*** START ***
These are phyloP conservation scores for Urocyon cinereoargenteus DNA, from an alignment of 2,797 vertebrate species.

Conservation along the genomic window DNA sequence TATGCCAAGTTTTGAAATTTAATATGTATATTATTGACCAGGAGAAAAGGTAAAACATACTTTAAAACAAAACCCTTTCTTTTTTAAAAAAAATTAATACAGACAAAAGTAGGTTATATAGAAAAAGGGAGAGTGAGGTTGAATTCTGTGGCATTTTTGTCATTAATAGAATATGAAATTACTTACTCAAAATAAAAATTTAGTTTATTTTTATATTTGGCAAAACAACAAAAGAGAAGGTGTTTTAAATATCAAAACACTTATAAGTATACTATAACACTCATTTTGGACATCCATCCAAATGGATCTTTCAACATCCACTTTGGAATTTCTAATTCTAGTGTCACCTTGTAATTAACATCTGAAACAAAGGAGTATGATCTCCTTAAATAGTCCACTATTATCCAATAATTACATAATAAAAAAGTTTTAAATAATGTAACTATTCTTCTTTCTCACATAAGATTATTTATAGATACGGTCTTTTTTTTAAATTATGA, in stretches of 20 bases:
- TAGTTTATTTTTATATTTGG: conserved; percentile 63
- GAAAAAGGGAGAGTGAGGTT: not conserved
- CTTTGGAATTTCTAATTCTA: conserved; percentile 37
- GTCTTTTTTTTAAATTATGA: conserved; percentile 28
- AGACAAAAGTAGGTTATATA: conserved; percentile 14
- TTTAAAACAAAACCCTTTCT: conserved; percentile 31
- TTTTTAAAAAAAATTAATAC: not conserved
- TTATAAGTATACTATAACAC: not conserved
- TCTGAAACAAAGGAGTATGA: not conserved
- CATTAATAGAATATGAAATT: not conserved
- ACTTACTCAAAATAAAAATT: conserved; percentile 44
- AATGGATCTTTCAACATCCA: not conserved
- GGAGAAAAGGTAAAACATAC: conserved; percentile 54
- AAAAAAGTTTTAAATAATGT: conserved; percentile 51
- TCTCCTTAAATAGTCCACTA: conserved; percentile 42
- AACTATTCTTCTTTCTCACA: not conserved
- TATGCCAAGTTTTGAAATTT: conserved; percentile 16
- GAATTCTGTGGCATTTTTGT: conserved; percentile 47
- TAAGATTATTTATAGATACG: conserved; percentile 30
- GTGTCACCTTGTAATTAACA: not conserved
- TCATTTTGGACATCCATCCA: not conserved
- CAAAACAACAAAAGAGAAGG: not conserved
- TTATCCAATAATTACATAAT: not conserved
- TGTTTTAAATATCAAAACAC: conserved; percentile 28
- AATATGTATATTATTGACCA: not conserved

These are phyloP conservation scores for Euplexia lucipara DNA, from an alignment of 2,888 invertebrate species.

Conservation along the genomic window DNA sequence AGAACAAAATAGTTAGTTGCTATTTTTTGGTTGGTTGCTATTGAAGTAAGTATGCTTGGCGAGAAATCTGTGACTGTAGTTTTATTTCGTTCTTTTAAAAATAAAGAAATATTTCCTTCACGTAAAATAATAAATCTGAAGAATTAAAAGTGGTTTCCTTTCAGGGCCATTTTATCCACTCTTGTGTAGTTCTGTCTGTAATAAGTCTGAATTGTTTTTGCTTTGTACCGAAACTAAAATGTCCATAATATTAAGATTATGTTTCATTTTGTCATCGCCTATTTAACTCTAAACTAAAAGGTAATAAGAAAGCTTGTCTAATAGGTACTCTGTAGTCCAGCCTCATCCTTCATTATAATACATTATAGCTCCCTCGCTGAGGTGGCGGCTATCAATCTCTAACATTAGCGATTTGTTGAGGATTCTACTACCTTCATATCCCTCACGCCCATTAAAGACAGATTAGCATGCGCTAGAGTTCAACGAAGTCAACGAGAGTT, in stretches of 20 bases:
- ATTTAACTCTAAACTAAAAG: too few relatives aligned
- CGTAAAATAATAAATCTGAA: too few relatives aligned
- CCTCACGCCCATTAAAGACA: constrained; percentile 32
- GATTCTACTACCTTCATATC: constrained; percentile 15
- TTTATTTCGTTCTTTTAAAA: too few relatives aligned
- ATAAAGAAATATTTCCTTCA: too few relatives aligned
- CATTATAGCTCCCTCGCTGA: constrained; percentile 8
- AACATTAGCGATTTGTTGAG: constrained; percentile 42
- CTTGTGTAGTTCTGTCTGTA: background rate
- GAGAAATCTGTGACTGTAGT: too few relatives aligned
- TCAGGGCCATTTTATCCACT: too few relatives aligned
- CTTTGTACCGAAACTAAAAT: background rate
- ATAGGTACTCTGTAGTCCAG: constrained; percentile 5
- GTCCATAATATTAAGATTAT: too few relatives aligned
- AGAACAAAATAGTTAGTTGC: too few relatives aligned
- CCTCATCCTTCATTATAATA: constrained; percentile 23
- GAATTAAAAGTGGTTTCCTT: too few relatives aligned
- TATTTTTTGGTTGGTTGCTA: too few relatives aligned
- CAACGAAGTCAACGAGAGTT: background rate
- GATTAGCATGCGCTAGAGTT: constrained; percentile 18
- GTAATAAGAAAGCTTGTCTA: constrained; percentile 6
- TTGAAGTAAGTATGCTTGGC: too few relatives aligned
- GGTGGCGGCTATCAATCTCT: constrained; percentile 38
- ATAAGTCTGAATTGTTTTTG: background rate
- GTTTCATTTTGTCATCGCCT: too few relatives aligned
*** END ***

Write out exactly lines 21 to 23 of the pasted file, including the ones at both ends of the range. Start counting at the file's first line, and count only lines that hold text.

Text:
- TAAGATTATTTATAGATACG: conserved; percentile 30
- GTGTCACCTTGTAATTAACA: not conserved
- TCATTTTGGACATCCATCCA: not conserved